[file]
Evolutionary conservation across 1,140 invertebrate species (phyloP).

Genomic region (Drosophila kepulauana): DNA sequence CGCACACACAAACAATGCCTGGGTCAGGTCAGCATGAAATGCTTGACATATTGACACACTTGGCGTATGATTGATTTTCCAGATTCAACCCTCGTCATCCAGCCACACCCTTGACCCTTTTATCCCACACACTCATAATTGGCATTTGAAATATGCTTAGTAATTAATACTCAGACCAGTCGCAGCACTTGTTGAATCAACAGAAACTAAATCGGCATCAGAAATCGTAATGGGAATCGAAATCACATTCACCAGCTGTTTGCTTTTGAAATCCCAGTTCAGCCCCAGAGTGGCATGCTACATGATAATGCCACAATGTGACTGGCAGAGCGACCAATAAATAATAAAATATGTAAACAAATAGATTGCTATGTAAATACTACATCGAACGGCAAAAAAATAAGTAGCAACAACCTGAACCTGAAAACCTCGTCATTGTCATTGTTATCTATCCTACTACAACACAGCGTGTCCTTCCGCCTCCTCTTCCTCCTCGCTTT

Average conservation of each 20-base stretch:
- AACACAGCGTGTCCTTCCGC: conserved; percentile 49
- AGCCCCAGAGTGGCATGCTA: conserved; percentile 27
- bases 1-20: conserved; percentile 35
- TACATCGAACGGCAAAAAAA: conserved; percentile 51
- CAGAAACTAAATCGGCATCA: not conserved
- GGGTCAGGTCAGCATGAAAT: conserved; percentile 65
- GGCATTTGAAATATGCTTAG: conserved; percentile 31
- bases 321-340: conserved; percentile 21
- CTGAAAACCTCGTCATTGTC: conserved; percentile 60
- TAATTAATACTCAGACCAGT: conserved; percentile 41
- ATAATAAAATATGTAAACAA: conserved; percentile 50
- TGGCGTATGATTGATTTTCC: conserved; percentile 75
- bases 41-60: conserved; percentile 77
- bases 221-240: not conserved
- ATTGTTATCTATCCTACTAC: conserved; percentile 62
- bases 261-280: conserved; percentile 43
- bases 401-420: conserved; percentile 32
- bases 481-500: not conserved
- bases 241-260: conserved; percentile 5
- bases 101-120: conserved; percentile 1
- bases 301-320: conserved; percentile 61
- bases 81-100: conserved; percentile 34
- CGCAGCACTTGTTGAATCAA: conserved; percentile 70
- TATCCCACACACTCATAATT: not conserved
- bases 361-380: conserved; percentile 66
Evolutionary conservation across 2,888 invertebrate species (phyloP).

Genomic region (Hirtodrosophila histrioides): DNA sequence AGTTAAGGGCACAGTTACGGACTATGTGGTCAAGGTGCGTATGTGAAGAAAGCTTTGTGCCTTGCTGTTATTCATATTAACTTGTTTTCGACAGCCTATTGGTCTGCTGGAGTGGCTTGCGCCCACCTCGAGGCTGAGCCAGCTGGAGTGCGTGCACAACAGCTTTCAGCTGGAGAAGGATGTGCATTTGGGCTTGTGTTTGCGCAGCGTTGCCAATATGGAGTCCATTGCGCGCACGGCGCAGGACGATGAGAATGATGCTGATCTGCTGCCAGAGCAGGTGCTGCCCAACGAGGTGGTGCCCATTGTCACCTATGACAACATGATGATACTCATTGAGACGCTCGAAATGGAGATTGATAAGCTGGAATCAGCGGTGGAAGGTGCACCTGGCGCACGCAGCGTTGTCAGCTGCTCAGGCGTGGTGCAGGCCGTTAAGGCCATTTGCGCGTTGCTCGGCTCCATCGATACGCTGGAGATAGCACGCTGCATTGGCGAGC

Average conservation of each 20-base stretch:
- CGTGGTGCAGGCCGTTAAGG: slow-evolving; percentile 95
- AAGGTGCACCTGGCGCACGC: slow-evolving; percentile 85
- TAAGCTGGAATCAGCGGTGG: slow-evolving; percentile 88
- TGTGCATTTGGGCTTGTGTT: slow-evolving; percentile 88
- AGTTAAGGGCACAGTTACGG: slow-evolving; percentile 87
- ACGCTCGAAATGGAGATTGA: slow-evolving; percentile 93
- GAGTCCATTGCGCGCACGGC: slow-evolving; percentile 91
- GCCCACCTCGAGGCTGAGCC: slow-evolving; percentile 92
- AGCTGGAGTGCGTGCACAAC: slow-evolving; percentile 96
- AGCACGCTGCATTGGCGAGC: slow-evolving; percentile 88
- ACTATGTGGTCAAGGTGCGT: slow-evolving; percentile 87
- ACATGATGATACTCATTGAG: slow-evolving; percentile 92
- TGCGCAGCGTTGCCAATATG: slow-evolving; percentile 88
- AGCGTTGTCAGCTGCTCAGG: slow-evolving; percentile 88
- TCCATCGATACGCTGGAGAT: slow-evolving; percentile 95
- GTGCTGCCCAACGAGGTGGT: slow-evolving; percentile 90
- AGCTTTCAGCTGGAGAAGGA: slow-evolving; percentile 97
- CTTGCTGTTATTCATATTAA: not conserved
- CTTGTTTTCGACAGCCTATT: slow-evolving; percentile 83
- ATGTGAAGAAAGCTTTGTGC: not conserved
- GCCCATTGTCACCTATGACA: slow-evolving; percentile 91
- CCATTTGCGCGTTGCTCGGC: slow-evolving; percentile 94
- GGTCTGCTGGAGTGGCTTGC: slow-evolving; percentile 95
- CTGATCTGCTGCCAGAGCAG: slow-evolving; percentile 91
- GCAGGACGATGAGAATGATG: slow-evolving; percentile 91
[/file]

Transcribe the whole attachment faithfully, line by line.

Evolutionary conservation across 1,140 invertebrate species (phyloP).

Genomic region (Drosophila kepulauana): DNA sequence CGCACACACAAACAATGCCTGGGTCAGGTCAGCATGAAATGCTTGACATATTGACACACTTGGCGTATGATTGATTTTCCAGATTCAACCCTCGTCATCCAGCCACACCCTTGACCCTTTTATCCCACACACTCATAATTGGCATTTGAAATATGCTTAGTAATTAATACTCAGACCAGTCGCAGCACTTGTTGAATCAACAGAAACTAAATCGGCATCAGAAATCGTAATGGGAATCGAAATCACATTCACCAGCTGTTTGCTTTTGAAATCCCAGTTCAGCCCCAGAGTGGCATGCTACATGATAATGCCACAATGTGACTGGCAGAGCGACCAATAAATAATAAAATATGTAAACAAATAGATTGCTATGTAAATACTACATCGAACGGCAAAAAAATAAGTAGCAACAACCTGAACCTGAAAACCTCGTCATTGTCATTGTTATCTATCCTACTACAACACAGCGTGTCCTTCCGCCTCCTCTTCCTCCTCGCTTT

Average conservation of each 20-base stretch:
- AACACAGCGTGTCCTTCCGC: conserved; percentile 49
- AGCCCCAGAGTGGCATGCTA: conserved; percentile 27
- bases 1-20: conserved; percentile 35
- TACATCGAACGGCAAAAAAA: conserved; percentile 51
- CAGAAACTAAATCGGCATCA: not conserved
- GGGTCAGGTCAGCATGAAAT: conserved; percentile 65
- GGCATTTGAAATATGCTTAG: conserved; percentile 31
- bases 321-340: conserved; percentile 21
- CTGAAAACCTCGTCATTGTC: conserved; percentile 60
- TAATTAATACTCAGACCAGT: conserved; percentile 41
- ATAATAAAATATGTAAACAA: conserved; percentile 50
- TGGCGTATGATTGATTTTCC: conserved; percentile 75
- bases 41-60: conserved; percentile 77
- bases 221-240: not conserved
- ATTGTTATCTATCCTACTAC: conserved; percentile 62
- bases 261-280: conserved; percentile 43
- bases 401-420: conserved; percentile 32
- bases 481-500: not conserved
- bases 241-260: conserved; percentile 5
- bases 101-120: conserved; percentile 1
- bases 301-320: conserved; percentile 61
- bases 81-100: conserved; percentile 34
- CGCAGCACTTGTTGAATCAA: conserved; percentile 70
- TATCCCACACACTCATAATT: not conserved
- bases 361-380: conserved; percentile 66
Evolutionary conservation across 2,888 invertebrate species (phyloP).

Genomic region (Hirtodrosophila histrioides): DNA sequence AGTTAAGGGCACAGTTACGGACTATGTGGTCAAGGTGCGTATGTGAAGAAAGCTTTGTGCCTTGCTGTTATTCATATTAACTTGTTTTCGACAGCCTATTGGTCTGCTGGAGTGGCTTGCGCCCACCTCGAGGCTGAGCCAGCTGGAGTGCGTGCACAACAGCTTTCAGCTGGAGAAGGATGTGCATTTGGGCTTGTGTTTGCGCAGCGTTGCCAATATGGAGTCCATTGCGCGCACGGCGCAGGACGATGAGAATGATGCTGATCTGCTGCCAGAGCAGGTGCTGCCCAACGAGGTGGTGCCCATTGTCACCTATGACAACATGATGATACTCATTGAGACGCTCGAAATGGAGATTGATAAGCTGGAATCAGCGGTGGAAGGTGCACCTGGCGCACGCAGCGTTGTCAGCTGCTCAGGCGTGGTGCAGGCCGTTAAGGCCATTTGCGCGTTGCTCGGCTCCATCGATACGCTGGAGATAGCACGCTGCATTGGCGAGC

Average conservation of each 20-base stretch:
- CGTGGTGCAGGCCGTTAAGG: slow-evolving; percentile 95
- AAGGTGCACCTGGCGCACGC: slow-evolving; percentile 85
- TAAGCTGGAATCAGCGGTGG: slow-evolving; percentile 88
- TGTGCATTTGGGCTTGTGTT: slow-evolving; percentile 88
- AGTTAAGGGCACAGTTACGG: slow-evolving; percentile 87
- ACGCTCGAAATGGAGATTGA: slow-evolving; percentile 93
- GAGTCCATTGCGCGCACGGC: slow-evolving; percentile 91
- GCCCACCTCGAGGCTGAGCC: slow-evolving; percentile 92
- AGCTGGAGTGCGTGCACAAC: slow-evolving; percentile 96
- AGCACGCTGCATTGGCGAGC: slow-evolving; percentile 88
- ACTATGTGGTCAAGGTGCGT: slow-evolving; percentile 87
- ACATGATGATACTCATTGAG: slow-evolving; percentile 92
- TGCGCAGCGTTGCCAATATG: slow-evolving; percentile 88
- AGCGTTGTCAGCTGCTCAGG: slow-evolving; percentile 88
- TCCATCGATACGCTGGAGAT: slow-evolving; percentile 95
- GTGCTGCCCAACGAGGTGGT: slow-evolving; percentile 90
- AGCTTTCAGCTGGAGAAGGA: slow-evolving; percentile 97
- CTTGCTGTTATTCATATTAA: not conserved
- CTTGTTTTCGACAGCCTATT: slow-evolving; percentile 83
- ATGTGAAGAAAGCTTTGTGC: not conserved
- GCCCATTGTCACCTATGACA: slow-evolving; percentile 91
- CCATTTGCGCGTTGCTCGGC: slow-evolving; percentile 94
- GGTCTGCTGGAGTGGCTTGC: slow-evolving; percentile 95
- CTGATCTGCTGCCAGAGCAG: slow-evolving; percentile 91
- GCAGGACGATGAGAATGATG: slow-evolving; percentile 91